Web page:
Stanford Insider Preview: Wide Receivers

Run, Rector, run

The Bootleg's seven-part 2014 preview show moves on to the wide receiver position group, where David Lombardi and contributor R.J. Abeytia break down what may be Stanford's most-hyped unit entering the season.



Stanford Insider 2014 Preview Show Episode 2: WR


Entering 2013, Stanford did not return a single wide receiver who had caught a touchdown the season prior.

Entering 2014, there are question marks at every single Stanford position group, except wide receiver and cornerback.

Read that again and repeat it aloud, because this is the first time the Cardinal have been able to say that heading into a season. Corner and receiver have traditionally been Stanford's two weakest position groups. We'll discuss the defensive back situation in a later preview piece, but let's talk about their offensive counterparts now: David Shaw's 2014 wide receiver corps is -- seemingly suddenly -- one of the most talented in program history.

What a difference a year makes.

Last year, the unit became, by far, the most explosive of the Harbaugh-Shaw era, and that happened without any help from the tight end position, which mustered only 10 catches all season. Presumably, the Cardinal will enjoy more help from those big boys this year, so the receivers' chance to truly shine is here.

Stanford Receivers: Tracking Explosiveness

Receiving TDs
% Pass Attempts Completed >15 Yards
% Pass Attempts Completed >25 Yards
2008
11
12.9%
4.2%
2009
14
23%
9.6%
2010
32
21.4%
7.9%
2011
38
18.9%
7.4%
2012
19
15.5%
5.3%
2013
21
20.5% 11.6%

The dream scenario for this unit hinges on a positive domino effect that can be achieved through continued improvement of its individual parts. Ty Montgomery is a known star; his 61 catches more than doubled the output of Stanford's second leading receiver last year. That No. 2 guy was six-foot-four "match-up nightmare" Devon Cajuste, who has reportedly worked into fantastic shape over the offseason. Though he's a big receiver whose body type fits the tight end prototype, Cajuste has reportedly run a blazing 40-yard dash. Thus, there's optimism that he'll be able to move his success from the slot to the outside in 2014.

"He's worked extremely hard this year," Shaw said. "He's 224 and runs in the low 4.4s. Numbers like that don't make sense."

If Cajuste can shine outside, and if Montgomery can again occupy the opposition's other (top) cornerback, the Stanford passing game should be in business. That's because the Cardinal owns wide receiver depth beyond its top two guys that can feast on the resulting safety and nickel back mismatches. Michael Rector's speed makes him one of the Pac-12's most dangerous deep threats, while Francis Owusu looks physically primed for a breakout season. If both can avoid the focus of the opposition's secondary, a big year is in order.

Stanford also features Jordan Pratt (remember his huge deep catch in the Pac-12 Championship Game) and steadying presence Jeff Trojan at the receiver position. Both have meaningful game experience, and both bolster a corps that should be deep enough to withstand some injury issues. That's important, because Montgomery's fourth-quarter Rose Bowl exit seemed particularly damaging to Stanford eight months ago.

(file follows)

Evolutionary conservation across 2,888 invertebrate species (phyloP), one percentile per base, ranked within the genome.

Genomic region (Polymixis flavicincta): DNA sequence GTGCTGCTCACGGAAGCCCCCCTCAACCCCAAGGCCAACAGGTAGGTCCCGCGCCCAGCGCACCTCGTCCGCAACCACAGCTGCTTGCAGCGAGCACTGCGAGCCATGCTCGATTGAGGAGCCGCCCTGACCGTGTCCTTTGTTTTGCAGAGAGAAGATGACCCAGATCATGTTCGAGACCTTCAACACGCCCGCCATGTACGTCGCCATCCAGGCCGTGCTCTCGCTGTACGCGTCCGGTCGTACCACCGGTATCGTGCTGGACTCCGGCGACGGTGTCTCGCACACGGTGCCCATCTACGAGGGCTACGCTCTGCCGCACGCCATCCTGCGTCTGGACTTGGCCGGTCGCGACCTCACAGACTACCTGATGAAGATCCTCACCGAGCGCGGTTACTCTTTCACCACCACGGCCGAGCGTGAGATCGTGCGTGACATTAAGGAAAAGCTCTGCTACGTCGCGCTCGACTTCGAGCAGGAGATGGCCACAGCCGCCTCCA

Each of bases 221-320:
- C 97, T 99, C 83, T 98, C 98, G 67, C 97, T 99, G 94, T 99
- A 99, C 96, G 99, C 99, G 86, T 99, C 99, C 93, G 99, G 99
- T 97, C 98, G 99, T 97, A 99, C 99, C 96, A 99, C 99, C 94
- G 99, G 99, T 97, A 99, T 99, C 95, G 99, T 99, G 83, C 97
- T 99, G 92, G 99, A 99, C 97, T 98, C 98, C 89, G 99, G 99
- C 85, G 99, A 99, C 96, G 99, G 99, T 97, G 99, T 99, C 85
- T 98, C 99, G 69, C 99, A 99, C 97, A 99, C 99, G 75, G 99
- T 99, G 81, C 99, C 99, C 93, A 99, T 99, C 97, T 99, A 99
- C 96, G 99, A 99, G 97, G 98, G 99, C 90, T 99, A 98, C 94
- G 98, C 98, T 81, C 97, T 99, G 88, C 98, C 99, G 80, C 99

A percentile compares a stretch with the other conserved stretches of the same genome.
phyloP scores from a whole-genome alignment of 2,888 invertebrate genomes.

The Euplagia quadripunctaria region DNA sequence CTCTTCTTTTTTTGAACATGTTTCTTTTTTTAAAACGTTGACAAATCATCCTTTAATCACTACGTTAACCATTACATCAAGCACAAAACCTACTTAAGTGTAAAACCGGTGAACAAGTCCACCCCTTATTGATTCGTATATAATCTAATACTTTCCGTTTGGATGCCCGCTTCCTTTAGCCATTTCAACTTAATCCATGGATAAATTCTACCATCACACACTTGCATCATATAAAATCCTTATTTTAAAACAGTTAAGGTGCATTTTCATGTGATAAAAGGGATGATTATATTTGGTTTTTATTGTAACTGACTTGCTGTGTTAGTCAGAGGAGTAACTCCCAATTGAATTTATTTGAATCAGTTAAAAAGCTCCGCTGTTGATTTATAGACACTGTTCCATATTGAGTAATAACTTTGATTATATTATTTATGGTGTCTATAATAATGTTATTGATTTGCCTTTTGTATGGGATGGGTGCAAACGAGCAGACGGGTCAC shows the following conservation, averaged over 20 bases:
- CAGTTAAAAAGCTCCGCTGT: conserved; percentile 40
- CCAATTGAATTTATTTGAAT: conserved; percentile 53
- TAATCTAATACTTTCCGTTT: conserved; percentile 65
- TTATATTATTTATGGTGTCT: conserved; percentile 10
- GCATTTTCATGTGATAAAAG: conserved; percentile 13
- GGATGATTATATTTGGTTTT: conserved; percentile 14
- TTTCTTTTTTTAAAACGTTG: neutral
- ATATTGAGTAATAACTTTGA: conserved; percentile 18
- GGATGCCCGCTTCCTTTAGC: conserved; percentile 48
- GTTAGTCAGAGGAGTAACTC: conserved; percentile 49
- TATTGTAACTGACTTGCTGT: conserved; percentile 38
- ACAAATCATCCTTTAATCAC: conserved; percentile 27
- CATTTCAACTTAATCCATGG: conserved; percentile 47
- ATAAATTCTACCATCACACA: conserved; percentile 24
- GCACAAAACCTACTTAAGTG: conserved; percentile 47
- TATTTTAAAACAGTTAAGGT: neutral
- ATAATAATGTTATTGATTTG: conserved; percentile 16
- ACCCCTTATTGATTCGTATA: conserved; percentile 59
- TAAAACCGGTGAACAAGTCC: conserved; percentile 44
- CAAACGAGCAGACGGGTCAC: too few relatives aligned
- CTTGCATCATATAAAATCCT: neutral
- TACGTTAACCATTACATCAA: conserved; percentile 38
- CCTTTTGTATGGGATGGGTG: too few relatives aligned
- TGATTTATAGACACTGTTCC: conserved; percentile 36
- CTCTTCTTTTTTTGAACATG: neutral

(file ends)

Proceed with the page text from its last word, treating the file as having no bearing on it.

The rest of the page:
2013 Stanford WR Production

Catches
Yards
TD
Avg.
Ty Montgomery
61
958
10
15.7
Devon Cajuste
28
642
5
22.9
Kodi Whitfield
16
170
1
10.6
Michael Rector
14
431
3
30.8
Jordan Pratt
12
148
0
12.3
Jeff Trojan
6
50
0
8.3
Kelsey Young
3
37
0
12.3
Francis Owusu
2
56
1
28.0
*Stanford hopes for more this season from the crew after Montgomery

Rollins Stallworth, Shaw's "fade specialist" of a year ago, hauled in a beautiful deep pass from Ryan Burns in last Saturday's open practice, while Dontonio Jordan, Conner Crane, and Gautam Krishnamurthi will also provide depth behind the primary six bodies at receiver. It will also be intriguing to keep an eye on the development of incoming freshman walk-on Addison Johnson, a player who's only five-foot-nine but packs intense speed.

Kodi Whitfield, the team's third leading receiver a year ago, is now playing safety. Kelsey Young lined up on the perimeter last year, but he has since moved to the backfield. There seems to be a possibility that freshman running back Christian McCaffrey may take Young's place as a specialty weapon on the outside. The staff has been blown away by the youngster's moves and explosiveness, and Shaw has stated that he may well see playing time in some capacity. Given Stanford's crowded backfield situation, some perimeter-stretching duty might be the best fit for McCaffrey, but that's just speculation at this point. We take this discussion into great detail in the podcast above, which is co-hosted by Bootleg contributor RJ Abeytia.

Previous Installments in this 2014 Preview Series
Stanford Preview 1: Quarterback (Pt. 1)
Stanford Preview 2: Quarterback (Pt. 2)




David Lombardi is the Stanford Insider for The Bootleg. Check him out at www.davidlombardisports.com and follow him on Twitter @DavidMLombardi.

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